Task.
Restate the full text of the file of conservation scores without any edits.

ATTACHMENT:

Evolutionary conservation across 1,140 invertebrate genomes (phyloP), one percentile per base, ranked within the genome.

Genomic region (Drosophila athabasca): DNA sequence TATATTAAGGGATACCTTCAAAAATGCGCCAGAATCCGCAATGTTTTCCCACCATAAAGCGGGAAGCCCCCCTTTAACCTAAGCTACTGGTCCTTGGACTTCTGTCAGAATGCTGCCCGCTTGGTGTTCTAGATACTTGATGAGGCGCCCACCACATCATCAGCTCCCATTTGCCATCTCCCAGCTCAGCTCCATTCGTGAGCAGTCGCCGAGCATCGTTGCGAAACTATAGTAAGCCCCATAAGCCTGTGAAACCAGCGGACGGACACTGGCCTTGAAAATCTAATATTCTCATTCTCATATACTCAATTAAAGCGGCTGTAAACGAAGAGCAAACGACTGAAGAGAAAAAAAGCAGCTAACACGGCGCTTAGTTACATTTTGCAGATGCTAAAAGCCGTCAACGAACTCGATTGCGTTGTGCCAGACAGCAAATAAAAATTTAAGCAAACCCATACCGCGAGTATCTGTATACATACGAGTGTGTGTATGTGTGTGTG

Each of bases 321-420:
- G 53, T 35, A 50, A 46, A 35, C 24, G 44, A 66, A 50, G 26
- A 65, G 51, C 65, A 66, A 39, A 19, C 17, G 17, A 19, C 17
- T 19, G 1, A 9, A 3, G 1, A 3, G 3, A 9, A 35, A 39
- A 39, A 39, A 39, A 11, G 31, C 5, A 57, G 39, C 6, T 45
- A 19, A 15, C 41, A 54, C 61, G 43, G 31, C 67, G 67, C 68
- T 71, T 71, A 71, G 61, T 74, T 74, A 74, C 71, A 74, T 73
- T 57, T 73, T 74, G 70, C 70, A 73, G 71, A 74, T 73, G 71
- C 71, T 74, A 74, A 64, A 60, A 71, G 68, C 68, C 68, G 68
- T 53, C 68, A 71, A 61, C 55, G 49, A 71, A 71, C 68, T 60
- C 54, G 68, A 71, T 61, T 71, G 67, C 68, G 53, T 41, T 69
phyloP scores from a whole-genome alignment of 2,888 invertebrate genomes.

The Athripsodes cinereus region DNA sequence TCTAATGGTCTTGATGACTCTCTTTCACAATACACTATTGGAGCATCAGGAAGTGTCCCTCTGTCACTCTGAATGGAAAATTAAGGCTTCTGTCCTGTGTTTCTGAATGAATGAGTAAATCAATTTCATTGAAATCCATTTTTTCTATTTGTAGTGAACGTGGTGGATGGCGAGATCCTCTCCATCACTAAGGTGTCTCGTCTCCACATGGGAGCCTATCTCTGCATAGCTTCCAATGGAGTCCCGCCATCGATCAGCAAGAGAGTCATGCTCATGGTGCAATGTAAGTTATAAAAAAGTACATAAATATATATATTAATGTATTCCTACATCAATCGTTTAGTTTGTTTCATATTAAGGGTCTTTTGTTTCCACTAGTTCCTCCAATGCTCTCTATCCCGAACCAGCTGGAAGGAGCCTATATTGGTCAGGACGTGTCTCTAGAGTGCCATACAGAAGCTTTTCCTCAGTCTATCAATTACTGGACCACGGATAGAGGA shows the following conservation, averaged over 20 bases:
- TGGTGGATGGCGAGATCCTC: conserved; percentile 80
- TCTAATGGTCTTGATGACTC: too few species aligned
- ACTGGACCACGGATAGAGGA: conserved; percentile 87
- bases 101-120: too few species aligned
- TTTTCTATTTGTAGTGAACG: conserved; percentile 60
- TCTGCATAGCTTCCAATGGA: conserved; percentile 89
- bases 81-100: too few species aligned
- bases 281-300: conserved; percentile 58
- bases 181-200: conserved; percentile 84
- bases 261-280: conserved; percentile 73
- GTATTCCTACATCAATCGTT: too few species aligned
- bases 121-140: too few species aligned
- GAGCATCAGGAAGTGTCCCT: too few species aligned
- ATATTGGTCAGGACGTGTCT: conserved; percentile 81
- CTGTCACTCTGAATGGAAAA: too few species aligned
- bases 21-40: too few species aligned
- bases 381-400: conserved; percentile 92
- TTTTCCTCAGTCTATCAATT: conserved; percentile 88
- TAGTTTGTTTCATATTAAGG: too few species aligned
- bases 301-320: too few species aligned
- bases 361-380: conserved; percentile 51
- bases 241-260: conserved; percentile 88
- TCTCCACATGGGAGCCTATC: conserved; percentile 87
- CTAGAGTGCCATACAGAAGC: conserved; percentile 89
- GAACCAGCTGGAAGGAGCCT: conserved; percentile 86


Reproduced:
Evolutionary conservation across 1,140 invertebrate genomes (phyloP), one percentile per base, ranked within the genome.

Genomic region (Drosophila athabasca): DNA sequence TATATTAAGGGATACCTTCAAAAATGCGCCAGAATCCGCAATGTTTTCCCACCATAAAGCGGGAAGCCCCCCTTTAACCTAAGCTACTGGTCCTTGGACTTCTGTCAGAATGCTGCCCGCTTGGTGTTCTAGATACTTGATGAGGCGCCCACCACATCATCAGCTCCCATTTGCCATCTCCCAGCTCAGCTCCATTCGTGAGCAGTCGCCGAGCATCGTTGCGAAACTATAGTAAGCCCCATAAGCCTGTGAAACCAGCGGACGGACACTGGCCTTGAAAATCTAATATTCTCATTCTCATATACTCAATTAAAGCGGCTGTAAACGAAGAGCAAACGACTGAAGAGAAAAAAAGCAGCTAACACGGCGCTTAGTTACATTTTGCAGATGCTAAAAGCCGTCAACGAACTCGATTGCGTTGTGCCAGACAGCAAATAAAAATTTAAGCAAACCCATACCGCGAGTATCTGTATACATACGAGTGTGTGTATGTGTGTGTG

Each of bases 321-420:
- G 53, T 35, A 50, A 46, A 35, C 24, G 44, A 66, A 50, G 26
- A 65, G 51, C 65, A 66, A 39, A 19, C 17, G 17, A 19, C 17
- T 19, G 1, A 9, A 3, G 1, A 3, G 3, A 9, A 35, A 39
- A 39, A 39, A 39, A 11, G 31, C 5, A 57, G 39, C 6, T 45
- A 19, A 15, C 41, A 54, C 61, G 43, G 31, C 67, G 67, C 68
- T 71, T 71, A 71, G 61, T 74, T 74, A 74, C 71, A 74, T 73
- T 57, T 73, T 74, G 70, C 70, A 73, G 71, A 74, T 73, G 71
- C 71, T 74, A 74, A 64, A 60, A 71, G 68, C 68, C 68, G 68
- T 53, C 68, A 71, A 61, C 55, G 49, A 71, A 71, C 68, T 60
- C 54, G 68, A 71, T 61, T 71, G 67, C 68, G 53, T 41, T 69
phyloP scores from a whole-genome alignment of 2,888 invertebrate genomes.

The Athripsodes cinereus region DNA sequence TCTAATGGTCTTGATGACTCTCTTTCACAATACACTATTGGAGCATCAGGAAGTGTCCCTCTGTCACTCTGAATGGAAAATTAAGGCTTCTGTCCTGTGTTTCTGAATGAATGAGTAAATCAATTTCATTGAAATCCATTTTTTCTATTTGTAGTGAACGTGGTGGATGGCGAGATCCTCTCCATCACTAAGGTGTCTCGTCTCCACATGGGAGCCTATCTCTGCATAGCTTCCAATGGAGTCCCGCCATCGATCAGCAAGAGAGTCATGCTCATGGTGCAATGTAAGTTATAAAAAAGTACATAAATATATATATTAATGTATTCCTACATCAATCGTTTAGTTTGTTTCATATTAAGGGTCTTTTGTTTCCACTAGTTCCTCCAATGCTCTCTATCCCGAACCAGCTGGAAGGAGCCTATATTGGTCAGGACGTGTCTCTAGAGTGCCATACAGAAGCTTTTCCTCAGTCTATCAATTACTGGACCACGGATAGAGGA shows the following conservation, averaged over 20 bases:
- TGGTGGATGGCGAGATCCTC: conserved; percentile 80
- TCTAATGGTCTTGATGACTC: too few species aligned
- ACTGGACCACGGATAGAGGA: conserved; percentile 87
- bases 101-120: too few species aligned
- TTTTCTATTTGTAGTGAACG: conserved; percentile 60
- TCTGCATAGCTTCCAATGGA: conserved; percentile 89
- bases 81-100: too few species aligned
- bases 281-300: conserved; percentile 58
- bases 181-200: conserved; percentile 84
- bases 261-280: conserved; percentile 73
- GTATTCCTACATCAATCGTT: too few species aligned
- bases 121-140: too few species aligned
- GAGCATCAGGAAGTGTCCCT: too few species aligned
- ATATTGGTCAGGACGTGTCT: conserved; percentile 81
- CTGTCACTCTGAATGGAAAA: too few species aligned
- bases 21-40: too few species aligned
- bases 381-400: conserved; percentile 92
- TTTTCCTCAGTCTATCAATT: conserved; percentile 88
- TAGTTTGTTTCATATTAAGG: too few species aligned
- bases 301-320: too few species aligned
- bases 361-380: conserved; percentile 51
- bases 241-260: conserved; percentile 88
- TCTCCACATGGGAGCCTATC: conserved; percentile 87
- CTAGAGTGCCATACAGAAGC: conserved; percentile 89
- GAACCAGCTGGAAGGAGCCT: conserved; percentile 86